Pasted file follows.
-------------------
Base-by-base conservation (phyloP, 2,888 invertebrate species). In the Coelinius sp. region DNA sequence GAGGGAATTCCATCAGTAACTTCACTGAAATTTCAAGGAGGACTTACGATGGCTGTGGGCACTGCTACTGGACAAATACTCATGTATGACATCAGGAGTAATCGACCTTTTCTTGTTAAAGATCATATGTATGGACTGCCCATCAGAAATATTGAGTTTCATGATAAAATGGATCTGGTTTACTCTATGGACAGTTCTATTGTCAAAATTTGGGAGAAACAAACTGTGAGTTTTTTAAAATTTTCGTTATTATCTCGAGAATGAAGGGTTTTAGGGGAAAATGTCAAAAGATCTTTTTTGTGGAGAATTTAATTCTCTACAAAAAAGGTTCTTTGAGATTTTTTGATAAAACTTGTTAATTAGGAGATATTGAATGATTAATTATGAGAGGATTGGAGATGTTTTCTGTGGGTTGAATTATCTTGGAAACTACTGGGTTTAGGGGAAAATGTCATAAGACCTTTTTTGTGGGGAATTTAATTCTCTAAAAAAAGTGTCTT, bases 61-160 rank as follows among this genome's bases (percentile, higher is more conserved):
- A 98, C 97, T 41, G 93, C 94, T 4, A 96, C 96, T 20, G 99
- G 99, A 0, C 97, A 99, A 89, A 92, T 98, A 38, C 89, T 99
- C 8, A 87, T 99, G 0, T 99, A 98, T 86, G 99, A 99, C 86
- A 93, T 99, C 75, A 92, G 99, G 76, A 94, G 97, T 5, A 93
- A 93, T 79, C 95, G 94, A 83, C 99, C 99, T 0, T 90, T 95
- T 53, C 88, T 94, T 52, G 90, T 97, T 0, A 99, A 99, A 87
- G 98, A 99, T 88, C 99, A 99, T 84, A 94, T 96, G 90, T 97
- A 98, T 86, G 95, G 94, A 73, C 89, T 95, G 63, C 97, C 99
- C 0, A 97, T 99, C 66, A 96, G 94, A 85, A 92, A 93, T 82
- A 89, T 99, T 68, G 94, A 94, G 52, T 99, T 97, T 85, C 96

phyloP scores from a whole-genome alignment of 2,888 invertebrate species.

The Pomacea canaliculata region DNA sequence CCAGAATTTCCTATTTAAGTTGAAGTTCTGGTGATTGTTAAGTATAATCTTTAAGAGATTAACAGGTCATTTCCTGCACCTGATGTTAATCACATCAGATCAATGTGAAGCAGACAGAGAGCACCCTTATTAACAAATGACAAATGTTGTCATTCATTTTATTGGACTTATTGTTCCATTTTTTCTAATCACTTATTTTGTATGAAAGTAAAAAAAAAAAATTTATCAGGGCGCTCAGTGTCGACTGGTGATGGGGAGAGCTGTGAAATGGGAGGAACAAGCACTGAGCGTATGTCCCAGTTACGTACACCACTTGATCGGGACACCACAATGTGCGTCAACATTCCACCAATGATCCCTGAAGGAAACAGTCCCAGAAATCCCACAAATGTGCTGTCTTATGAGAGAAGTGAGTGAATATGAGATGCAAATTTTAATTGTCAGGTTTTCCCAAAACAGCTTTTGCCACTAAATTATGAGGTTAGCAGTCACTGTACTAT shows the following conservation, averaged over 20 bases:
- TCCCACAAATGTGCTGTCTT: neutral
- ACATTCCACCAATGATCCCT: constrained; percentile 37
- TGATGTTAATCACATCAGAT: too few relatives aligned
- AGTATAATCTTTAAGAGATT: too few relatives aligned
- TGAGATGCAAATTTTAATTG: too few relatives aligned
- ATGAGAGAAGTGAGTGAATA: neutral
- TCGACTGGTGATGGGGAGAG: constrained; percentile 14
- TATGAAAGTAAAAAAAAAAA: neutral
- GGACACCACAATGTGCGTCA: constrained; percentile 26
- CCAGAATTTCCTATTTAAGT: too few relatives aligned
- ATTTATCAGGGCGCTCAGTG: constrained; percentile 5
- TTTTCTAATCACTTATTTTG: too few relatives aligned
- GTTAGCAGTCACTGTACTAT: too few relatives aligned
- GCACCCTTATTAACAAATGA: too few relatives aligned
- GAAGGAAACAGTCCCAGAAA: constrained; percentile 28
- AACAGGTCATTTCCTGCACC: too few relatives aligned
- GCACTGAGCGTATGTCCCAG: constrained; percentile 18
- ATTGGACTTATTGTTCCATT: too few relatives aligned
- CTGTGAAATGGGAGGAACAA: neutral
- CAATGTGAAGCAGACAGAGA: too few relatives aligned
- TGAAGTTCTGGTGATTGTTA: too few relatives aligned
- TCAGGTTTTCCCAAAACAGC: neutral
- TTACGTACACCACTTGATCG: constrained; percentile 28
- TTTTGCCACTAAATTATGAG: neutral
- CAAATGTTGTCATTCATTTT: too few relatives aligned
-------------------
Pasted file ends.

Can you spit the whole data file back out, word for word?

Base-by-base conservation (phyloP, 2,888 invertebrate species). In the Coelinius sp. region DNA sequence GAGGGAATTCCATCAGTAACTTCACTGAAATTTCAAGGAGGACTTACGATGGCTGTGGGCACTGCTACTGGACAAATACTCATGTATGACATCAGGAGTAATCGACCTTTTCTTGTTAAAGATCATATGTATGGACTGCCCATCAGAAATATTGAGTTTCATGATAAAATGGATCTGGTTTACTCTATGGACAGTTCTATTGTCAAAATTTGGGAGAAACAAACTGTGAGTTTTTTAAAATTTTCGTTATTATCTCGAGAATGAAGGGTTTTAGGGGAAAATGTCAAAAGATCTTTTTTGTGGAGAATTTAATTCTCTACAAAAAAGGTTCTTTGAGATTTTTTGATAAAACTTGTTAATTAGGAGATATTGAATGATTAATTATGAGAGGATTGGAGATGTTTTCTGTGGGTTGAATTATCTTGGAAACTACTGGGTTTAGGGGAAAATGTCATAAGACCTTTTTTGTGGGGAATTTAATTCTCTAAAAAAAGTGTCTT, bases 61-160 rank as follows among this genome's bases (percentile, higher is more conserved):
- A 98, C 97, T 41, G 93, C 94, T 4, A 96, C 96, T 20, G 99
- G 99, A 0, C 97, A 99, A 89, A 92, T 98, A 38, C 89, T 99
- C 8, A 87, T 99, G 0, T 99, A 98, T 86, G 99, A 99, C 86
- A 93, T 99, C 75, A 92, G 99, G 76, A 94, G 97, T 5, A 93
- A 93, T 79, C 95, G 94, A 83, C 99, C 99, T 0, T 90, T 95
- T 53, C 88, T 94, T 52, G 90, T 97, T 0, A 99, A 99, A 87
- G 98, A 99, T 88, C 99, A 99, T 84, A 94, T 96, G 90, T 97
- A 98, T 86, G 95, G 94, A 73, C 89, T 95, G 63, C 97, C 99
- C 0, A 97, T 99, C 66, A 96, G 94, A 85, A 92, A 93, T 82
- A 89, T 99, T 68, G 94, A 94, G 52, T 99, T 97, T 85, C 96

phyloP scores from a whole-genome alignment of 2,888 invertebrate species.

The Pomacea canaliculata region DNA sequence CCAGAATTTCCTATTTAAGTTGAAGTTCTGGTGATTGTTAAGTATAATCTTTAAGAGATTAACAGGTCATTTCCTGCACCTGATGTTAATCACATCAGATCAATGTGAAGCAGACAGAGAGCACCCTTATTAACAAATGACAAATGTTGTCATTCATTTTATTGGACTTATTGTTCCATTTTTTCTAATCACTTATTTTGTATGAAAGTAAAAAAAAAAAATTTATCAGGGCGCTCAGTGTCGACTGGTGATGGGGAGAGCTGTGAAATGGGAGGAACAAGCACTGAGCGTATGTCCCAGTTACGTACACCACTTGATCGGGACACCACAATGTGCGTCAACATTCCACCAATGATCCCTGAAGGAAACAGTCCCAGAAATCCCACAAATGTGCTGTCTTATGAGAGAAGTGAGTGAATATGAGATGCAAATTTTAATTGTCAGGTTTTCCCAAAACAGCTTTTGCCACTAAATTATGAGGTTAGCAGTCACTGTACTAT shows the following conservation, averaged over 20 bases:
- TCCCACAAATGTGCTGTCTT: neutral
- ACATTCCACCAATGATCCCT: constrained; percentile 37
- TGATGTTAATCACATCAGAT: too few relatives aligned
- AGTATAATCTTTAAGAGATT: too few relatives aligned
- TGAGATGCAAATTTTAATTG: too few relatives aligned
- ATGAGAGAAGTGAGTGAATA: neutral
- TCGACTGGTGATGGGGAGAG: constrained; percentile 14
- TATGAAAGTAAAAAAAAAAA: neutral
- GGACACCACAATGTGCGTCA: constrained; percentile 26
- CCAGAATTTCCTATTTAAGT: too few relatives aligned
- ATTTATCAGGGCGCTCAGTG: constrained; percentile 5
- TTTTCTAATCACTTATTTTG: too few relatives aligned
- GTTAGCAGTCACTGTACTAT: too few relatives aligned
- GCACCCTTATTAACAAATGA: too few relatives aligned
- GAAGGAAACAGTCCCAGAAA: constrained; percentile 28
- AACAGGTCATTTCCTGCACC: too few relatives aligned
- GCACTGAGCGTATGTCCCAG: constrained; percentile 18
- ATTGGACTTATTGTTCCATT: too few relatives aligned
- CTGTGAAATGGGAGGAACAA: neutral
- CAATGTGAAGCAGACAGAGA: too few relatives aligned
- TGAAGTTCTGGTGATTGTTA: too few relatives aligned
- TCAGGTTTTCCCAAAACAGC: neutral
- TTACGTACACCACTTGATCG: constrained; percentile 28
- TTTTGCCACTAAATTATGAG: neutral
- CAAATGTTGTCATTCATTTT: too few relatives aligned